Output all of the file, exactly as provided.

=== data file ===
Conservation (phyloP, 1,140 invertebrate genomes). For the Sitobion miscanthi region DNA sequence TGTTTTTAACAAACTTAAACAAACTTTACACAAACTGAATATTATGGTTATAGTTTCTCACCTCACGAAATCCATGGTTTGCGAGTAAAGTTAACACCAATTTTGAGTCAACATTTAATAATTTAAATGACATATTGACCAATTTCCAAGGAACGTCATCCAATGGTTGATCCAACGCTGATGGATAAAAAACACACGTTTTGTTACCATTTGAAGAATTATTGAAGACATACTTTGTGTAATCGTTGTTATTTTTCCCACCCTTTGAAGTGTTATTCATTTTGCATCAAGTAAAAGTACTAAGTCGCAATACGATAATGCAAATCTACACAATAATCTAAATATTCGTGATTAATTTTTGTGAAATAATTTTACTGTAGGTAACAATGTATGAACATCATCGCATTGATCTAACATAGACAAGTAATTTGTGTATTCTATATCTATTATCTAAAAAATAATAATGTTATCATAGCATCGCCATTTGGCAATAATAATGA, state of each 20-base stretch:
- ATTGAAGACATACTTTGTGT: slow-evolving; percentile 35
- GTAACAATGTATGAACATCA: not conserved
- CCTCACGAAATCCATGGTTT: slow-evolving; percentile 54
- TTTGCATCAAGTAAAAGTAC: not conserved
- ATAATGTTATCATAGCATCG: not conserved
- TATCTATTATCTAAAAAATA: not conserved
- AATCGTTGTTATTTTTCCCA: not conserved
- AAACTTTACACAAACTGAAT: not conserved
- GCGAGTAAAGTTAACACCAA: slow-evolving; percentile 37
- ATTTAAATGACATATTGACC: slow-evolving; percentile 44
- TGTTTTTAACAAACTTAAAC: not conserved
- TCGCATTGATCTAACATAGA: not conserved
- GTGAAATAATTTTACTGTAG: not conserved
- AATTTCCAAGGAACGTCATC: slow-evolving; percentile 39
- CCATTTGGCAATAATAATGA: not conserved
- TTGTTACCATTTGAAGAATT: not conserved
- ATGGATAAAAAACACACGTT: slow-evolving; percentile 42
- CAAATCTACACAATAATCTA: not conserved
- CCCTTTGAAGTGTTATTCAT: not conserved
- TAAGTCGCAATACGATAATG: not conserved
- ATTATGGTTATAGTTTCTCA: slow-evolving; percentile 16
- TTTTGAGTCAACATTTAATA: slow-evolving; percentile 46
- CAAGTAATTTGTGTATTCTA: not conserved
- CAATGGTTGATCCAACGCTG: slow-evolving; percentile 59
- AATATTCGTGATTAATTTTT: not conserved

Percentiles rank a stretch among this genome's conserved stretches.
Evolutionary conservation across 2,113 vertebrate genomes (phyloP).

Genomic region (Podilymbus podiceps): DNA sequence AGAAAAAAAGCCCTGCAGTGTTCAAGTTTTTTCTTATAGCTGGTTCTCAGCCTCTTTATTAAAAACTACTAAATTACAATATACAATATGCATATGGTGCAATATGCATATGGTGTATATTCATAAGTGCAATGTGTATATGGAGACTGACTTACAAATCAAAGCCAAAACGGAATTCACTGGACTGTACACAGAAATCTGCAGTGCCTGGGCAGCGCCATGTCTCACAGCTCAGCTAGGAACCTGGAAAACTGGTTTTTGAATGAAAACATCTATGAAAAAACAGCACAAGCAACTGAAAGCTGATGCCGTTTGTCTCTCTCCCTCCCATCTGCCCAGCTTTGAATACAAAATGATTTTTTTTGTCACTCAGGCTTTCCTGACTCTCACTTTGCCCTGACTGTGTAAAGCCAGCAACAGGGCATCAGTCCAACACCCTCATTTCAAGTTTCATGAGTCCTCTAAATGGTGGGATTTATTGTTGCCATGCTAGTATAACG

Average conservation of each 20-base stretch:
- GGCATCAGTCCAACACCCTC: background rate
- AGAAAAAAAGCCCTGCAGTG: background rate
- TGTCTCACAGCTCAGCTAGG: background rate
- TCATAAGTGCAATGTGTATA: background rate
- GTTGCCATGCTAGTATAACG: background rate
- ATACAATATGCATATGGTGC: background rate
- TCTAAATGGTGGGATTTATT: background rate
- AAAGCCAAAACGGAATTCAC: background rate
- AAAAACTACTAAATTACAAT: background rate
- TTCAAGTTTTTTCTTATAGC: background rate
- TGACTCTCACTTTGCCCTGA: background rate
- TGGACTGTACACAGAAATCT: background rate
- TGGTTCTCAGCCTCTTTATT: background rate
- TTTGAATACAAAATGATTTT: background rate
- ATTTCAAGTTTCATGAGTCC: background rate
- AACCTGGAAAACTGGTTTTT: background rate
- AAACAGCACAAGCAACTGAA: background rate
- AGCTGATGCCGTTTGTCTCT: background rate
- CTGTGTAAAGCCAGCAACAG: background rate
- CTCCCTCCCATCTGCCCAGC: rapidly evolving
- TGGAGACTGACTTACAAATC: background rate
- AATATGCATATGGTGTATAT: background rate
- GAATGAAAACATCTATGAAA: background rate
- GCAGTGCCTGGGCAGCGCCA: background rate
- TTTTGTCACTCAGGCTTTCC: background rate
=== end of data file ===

Conservation (phyloP, 1,140 invertebrate genomes). For the Sitobion miscanthi region DNA sequence TGTTTTTAACAAACTTAAACAAACTTTACACAAACTGAATATTATGGTTATAGTTTCTCACCTCACGAAATCCATGGTTTGCGAGTAAAGTTAACACCAATTTTGAGTCAACATTTAATAATTTAAATGACATATTGACCAATTTCCAAGGAACGTCATCCAATGGTTGATCCAACGCTGATGGATAAAAAACACACGTTTTGTTACCATTTGAAGAATTATTGAAGACATACTTTGTGTAATCGTTGTTATTTTTCCCACCCTTTGAAGTGTTATTCATTTTGCATCAAGTAAAAGTACTAAGTCGCAATACGATAATGCAAATCTACACAATAATCTAAATATTCGTGATTAATTTTTGTGAAATAATTTTACTGTAGGTAACAATGTATGAACATCATCGCATTGATCTAACATAGACAAGTAATTTGTGTATTCTATATCTATTATCTAAAAAATAATAATGTTATCATAGCATCGCCATTTGGCAATAATAATGA, state of each 20-base stretch:
- ATTGAAGACATACTTTGTGT: slow-evolving; percentile 35
- GTAACAATGTATGAACATCA: not conserved
- CCTCACGAAATCCATGGTTT: slow-evolving; percentile 54
- TTTGCATCAAGTAAAAGTAC: not conserved
- ATAATGTTATCATAGCATCG: not conserved
- TATCTATTATCTAAAAAATA: not conserved
- AATCGTTGTTATTTTTCCCA: not conserved
- AAACTTTACACAAACTGAAT: not conserved
- GCGAGTAAAGTTAACACCAA: slow-evolving; percentile 37
- ATTTAAATGACATATTGACC: slow-evolving; percentile 44
- TGTTTTTAACAAACTTAAAC: not conserved
- TCGCATTGATCTAACATAGA: not conserved
- GTGAAATAATTTTACTGTAG: not conserved
- AATTTCCAAGGAACGTCATC: slow-evolving; percentile 39
- CCATTTGGCAATAATAATGA: not conserved
- TTGTTACCATTTGAAGAATT: not conserved
- ATGGATAAAAAACACACGTT: slow-evolving; percentile 42
- CAAATCTACACAATAATCTA: not conserved
- CCCTTTGAAGTGTTATTCAT: not conserved
- TAAGTCGCAATACGATAATG: not conserved
- ATTATGGTTATAGTTTCTCA: slow-evolving; percentile 16
- TTTTGAGTCAACATTTAATA: slow-evolving; percentile 46
- CAAGTAATTTGTGTATTCTA: not conserved
- CAATGGTTGATCCAACGCTG: slow-evolving; percentile 59
- AATATTCGTGATTAATTTTT: not conserved

Percentiles rank a stretch among this genome's conserved stretches.
Evolutionary conservation across 2,113 vertebrate genomes (phyloP).

Genomic region (Podilymbus podiceps): DNA sequence AGAAAAAAAGCCCTGCAGTGTTCAAGTTTTTTCTTATAGCTGGTTCTCAGCCTCTTTATTAAAAACTACTAAATTACAATATACAATATGCATATGGTGCAATATGCATATGGTGTATATTCATAAGTGCAATGTGTATATGGAGACTGACTTACAAATCAAAGCCAAAACGGAATTCACTGGACTGTACACAGAAATCTGCAGTGCCTGGGCAGCGCCATGTCTCACAGCTCAGCTAGGAACCTGGAAAACTGGTTTTTGAATGAAAACATCTATGAAAAAACAGCACAAGCAACTGAAAGCTGATGCCGTTTGTCTCTCTCCCTCCCATCTGCCCAGCTTTGAATACAAAATGATTTTTTTTGTCACTCAGGCTTTCCTGACTCTCACTTTGCCCTGACTGTGTAAAGCCAGCAACAGGGCATCAGTCCAACACCCTCATTTCAAGTTTCATGAGTCCTCTAAATGGTGGGATTTATTGTTGCCATGCTAGTATAACG

Average conservation of each 20-base stretch:
- GGCATCAGTCCAACACCCTC: background rate
- AGAAAAAAAGCCCTGCAGTG: background rate
- TGTCTCACAGCTCAGCTAGG: background rate
- TCATAAGTGCAATGTGTATA: background rate
- GTTGCCATGCTAGTATAACG: background rate
- ATACAATATGCATATGGTGC: background rate
- TCTAAATGGTGGGATTTATT: background rate
- AAAGCCAAAACGGAATTCAC: background rate
- AAAAACTACTAAATTACAAT: background rate
- TTCAAGTTTTTTCTTATAGC: background rate
- TGACTCTCACTTTGCCCTGA: background rate
- TGGACTGTACACAGAAATCT: background rate
- TGGTTCTCAGCCTCTTTATT: background rate
- TTTGAATACAAAATGATTTT: background rate
- ATTTCAAGTTTCATGAGTCC: background rate
- AACCTGGAAAACTGGTTTTT: background rate
- AAACAGCACAAGCAACTGAA: background rate
- AGCTGATGCCGTTTGTCTCT: background rate
- CTGTGTAAAGCCAGCAACAG: background rate
- CTCCCTCCCATCTGCCCAGC: rapidly evolving
- TGGAGACTGACTTACAAATC: background rate
- AATATGCATATGGTGTATAT: background rate
- GAATGAAAACATCTATGAAA: background rate
- GCAGTGCCTGGGCAGCGCCA: background rate
- TTTTGTCACTCAGGCTTTCC: background rate